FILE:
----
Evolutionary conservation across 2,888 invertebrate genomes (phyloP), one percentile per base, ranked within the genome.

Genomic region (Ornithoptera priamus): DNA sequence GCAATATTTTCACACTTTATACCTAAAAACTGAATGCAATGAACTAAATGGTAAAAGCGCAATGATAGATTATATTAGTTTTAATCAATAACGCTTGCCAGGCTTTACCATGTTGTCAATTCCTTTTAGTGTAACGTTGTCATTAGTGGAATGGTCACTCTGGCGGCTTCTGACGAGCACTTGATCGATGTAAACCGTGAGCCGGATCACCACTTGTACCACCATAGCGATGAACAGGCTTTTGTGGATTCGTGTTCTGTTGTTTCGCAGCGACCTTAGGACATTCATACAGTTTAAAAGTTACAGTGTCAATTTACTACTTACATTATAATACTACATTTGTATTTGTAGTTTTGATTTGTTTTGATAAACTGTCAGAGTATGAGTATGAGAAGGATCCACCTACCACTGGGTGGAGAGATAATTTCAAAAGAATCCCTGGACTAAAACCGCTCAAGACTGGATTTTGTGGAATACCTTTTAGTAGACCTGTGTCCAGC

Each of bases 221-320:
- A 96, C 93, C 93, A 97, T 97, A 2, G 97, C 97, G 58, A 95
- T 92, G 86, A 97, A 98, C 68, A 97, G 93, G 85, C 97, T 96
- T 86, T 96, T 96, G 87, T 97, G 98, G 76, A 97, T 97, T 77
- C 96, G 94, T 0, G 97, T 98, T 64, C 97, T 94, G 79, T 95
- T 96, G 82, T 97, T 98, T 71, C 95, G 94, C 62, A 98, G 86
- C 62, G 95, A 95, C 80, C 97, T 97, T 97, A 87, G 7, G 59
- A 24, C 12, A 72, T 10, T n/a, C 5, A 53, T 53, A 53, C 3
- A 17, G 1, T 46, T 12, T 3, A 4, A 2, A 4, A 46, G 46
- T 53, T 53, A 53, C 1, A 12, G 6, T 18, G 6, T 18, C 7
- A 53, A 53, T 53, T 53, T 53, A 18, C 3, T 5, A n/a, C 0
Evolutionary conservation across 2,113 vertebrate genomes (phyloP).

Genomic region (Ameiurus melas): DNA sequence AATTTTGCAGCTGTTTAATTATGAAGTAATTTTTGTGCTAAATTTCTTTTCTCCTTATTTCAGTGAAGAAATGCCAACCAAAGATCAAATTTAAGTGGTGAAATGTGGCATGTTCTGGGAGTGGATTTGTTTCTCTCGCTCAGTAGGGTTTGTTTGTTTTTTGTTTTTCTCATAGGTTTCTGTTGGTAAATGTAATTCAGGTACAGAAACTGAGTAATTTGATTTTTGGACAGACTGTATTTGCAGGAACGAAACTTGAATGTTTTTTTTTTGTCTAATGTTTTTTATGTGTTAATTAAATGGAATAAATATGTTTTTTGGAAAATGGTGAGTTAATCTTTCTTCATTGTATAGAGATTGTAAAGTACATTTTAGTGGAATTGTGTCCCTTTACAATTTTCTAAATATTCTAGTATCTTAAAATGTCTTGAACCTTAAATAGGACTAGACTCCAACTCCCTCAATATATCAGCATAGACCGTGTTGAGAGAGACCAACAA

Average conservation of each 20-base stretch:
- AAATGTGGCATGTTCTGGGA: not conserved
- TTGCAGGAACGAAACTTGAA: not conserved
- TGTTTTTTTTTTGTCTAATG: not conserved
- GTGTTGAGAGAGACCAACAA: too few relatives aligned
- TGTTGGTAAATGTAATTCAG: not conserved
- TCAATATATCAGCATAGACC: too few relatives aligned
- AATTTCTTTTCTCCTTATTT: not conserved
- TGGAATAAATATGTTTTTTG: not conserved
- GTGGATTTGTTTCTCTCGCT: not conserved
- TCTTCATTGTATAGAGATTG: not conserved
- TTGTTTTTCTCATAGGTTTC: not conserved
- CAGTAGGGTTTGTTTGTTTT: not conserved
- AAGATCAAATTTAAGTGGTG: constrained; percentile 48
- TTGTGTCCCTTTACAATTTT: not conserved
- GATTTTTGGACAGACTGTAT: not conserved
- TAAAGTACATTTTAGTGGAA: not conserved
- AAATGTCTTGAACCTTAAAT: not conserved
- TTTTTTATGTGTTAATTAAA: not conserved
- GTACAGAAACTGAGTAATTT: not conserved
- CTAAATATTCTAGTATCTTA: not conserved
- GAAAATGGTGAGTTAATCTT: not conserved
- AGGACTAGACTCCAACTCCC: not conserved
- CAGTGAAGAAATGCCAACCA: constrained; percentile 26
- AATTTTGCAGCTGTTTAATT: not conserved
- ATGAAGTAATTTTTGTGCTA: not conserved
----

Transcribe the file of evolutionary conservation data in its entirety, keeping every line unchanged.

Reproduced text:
Evolutionary conservation across 2,888 invertebrate genomes (phyloP), one percentile per base, ranked within the genome.

Genomic region (Ornithoptera priamus): DNA sequence GCAATATTTTCACACTTTATACCTAAAAACTGAATGCAATGAACTAAATGGTAAAAGCGCAATGATAGATTATATTAGTTTTAATCAATAACGCTTGCCAGGCTTTACCATGTTGTCAATTCCTTTTAGTGTAACGTTGTCATTAGTGGAATGGTCACTCTGGCGGCTTCTGACGAGCACTTGATCGATGTAAACCGTGAGCCGGATCACCACTTGTACCACCATAGCGATGAACAGGCTTTTGTGGATTCGTGTTCTGTTGTTTCGCAGCGACCTTAGGACATTCATACAGTTTAAAAGTTACAGTGTCAATTTACTACTTACATTATAATACTACATTTGTATTTGTAGTTTTGATTTGTTTTGATAAACTGTCAGAGTATGAGTATGAGAAGGATCCACCTACCACTGGGTGGAGAGATAATTTCAAAAGAATCCCTGGACTAAAACCGCTCAAGACTGGATTTTGTGGAATACCTTTTAGTAGACCTGTGTCCAGC

Each of bases 221-320:
- A 96, C 93, C 93, A 97, T 97, A 2, G 97, C 97, G 58, A 95
- T 92, G 86, A 97, A 98, C 68, A 97, G 93, G 85, C 97, T 96
- T 86, T 96, T 96, G 87, T 97, G 98, G 76, A 97, T 97, T 77
- C 96, G 94, T 0, G 97, T 98, T 64, C 97, T 94, G 79, T 95
- T 96, G 82, T 97, T 98, T 71, C 95, G 94, C 62, A 98, G 86
- C 62, G 95, A 95, C 80, C 97, T 97, T 97, A 87, G 7, G 59
- A 24, C 12, A 72, T 10, T n/a, C 5, A 53, T 53, A 53, C 3
- A 17, G 1, T 46, T 12, T 3, A 4, A 2, A 4, A 46, G 46
- T 53, T 53, A 53, C 1, A 12, G 6, T 18, G 6, T 18, C 7
- A 53, A 53, T 53, T 53, T 53, A 18, C 3, T 5, A n/a, C 0
Evolutionary conservation across 2,113 vertebrate genomes (phyloP).

Genomic region (Ameiurus melas): DNA sequence AATTTTGCAGCTGTTTAATTATGAAGTAATTTTTGTGCTAAATTTCTTTTCTCCTTATTTCAGTGAAGAAATGCCAACCAAAGATCAAATTTAAGTGGTGAAATGTGGCATGTTCTGGGAGTGGATTTGTTTCTCTCGCTCAGTAGGGTTTGTTTGTTTTTTGTTTTTCTCATAGGTTTCTGTTGGTAAATGTAATTCAGGTACAGAAACTGAGTAATTTGATTTTTGGACAGACTGTATTTGCAGGAACGAAACTTGAATGTTTTTTTTTTGTCTAATGTTTTTTATGTGTTAATTAAATGGAATAAATATGTTTTTTGGAAAATGGTGAGTTAATCTTTCTTCATTGTATAGAGATTGTAAAGTACATTTTAGTGGAATTGTGTCCCTTTACAATTTTCTAAATATTCTAGTATCTTAAAATGTCTTGAACCTTAAATAGGACTAGACTCCAACTCCCTCAATATATCAGCATAGACCGTGTTGAGAGAGACCAACAA

Average conservation of each 20-base stretch:
- AAATGTGGCATGTTCTGGGA: not conserved
- TTGCAGGAACGAAACTTGAA: not conserved
- TGTTTTTTTTTTGTCTAATG: not conserved
- GTGTTGAGAGAGACCAACAA: too few relatives aligned
- TGTTGGTAAATGTAATTCAG: not conserved
- TCAATATATCAGCATAGACC: too few relatives aligned
- AATTTCTTTTCTCCTTATTT: not conserved
- TGGAATAAATATGTTTTTTG: not conserved
- GTGGATTTGTTTCTCTCGCT: not conserved
- TCTTCATTGTATAGAGATTG: not conserved
- TTGTTTTTCTCATAGGTTTC: not conserved
- CAGTAGGGTTTGTTTGTTTT: not conserved
- AAGATCAAATTTAAGTGGTG: constrained; percentile 48
- TTGTGTCCCTTTACAATTTT: not conserved
- GATTTTTGGACAGACTGTAT: not conserved
- TAAAGTACATTTTAGTGGAA: not conserved
- AAATGTCTTGAACCTTAAAT: not conserved
- TTTTTTATGTGTTAATTAAA: not conserved
- GTACAGAAACTGAGTAATTT: not conserved
- CTAAATATTCTAGTATCTTA: not conserved
- GAAAATGGTGAGTTAATCTT: not conserved
- AGGACTAGACTCCAACTCCC: not conserved
- CAGTGAAGAAATGCCAACCA: constrained; percentile 26
- AATTTTGCAGCTGTTTAATT: not conserved
- ATGAAGTAATTTTTGTGCTA: not conserved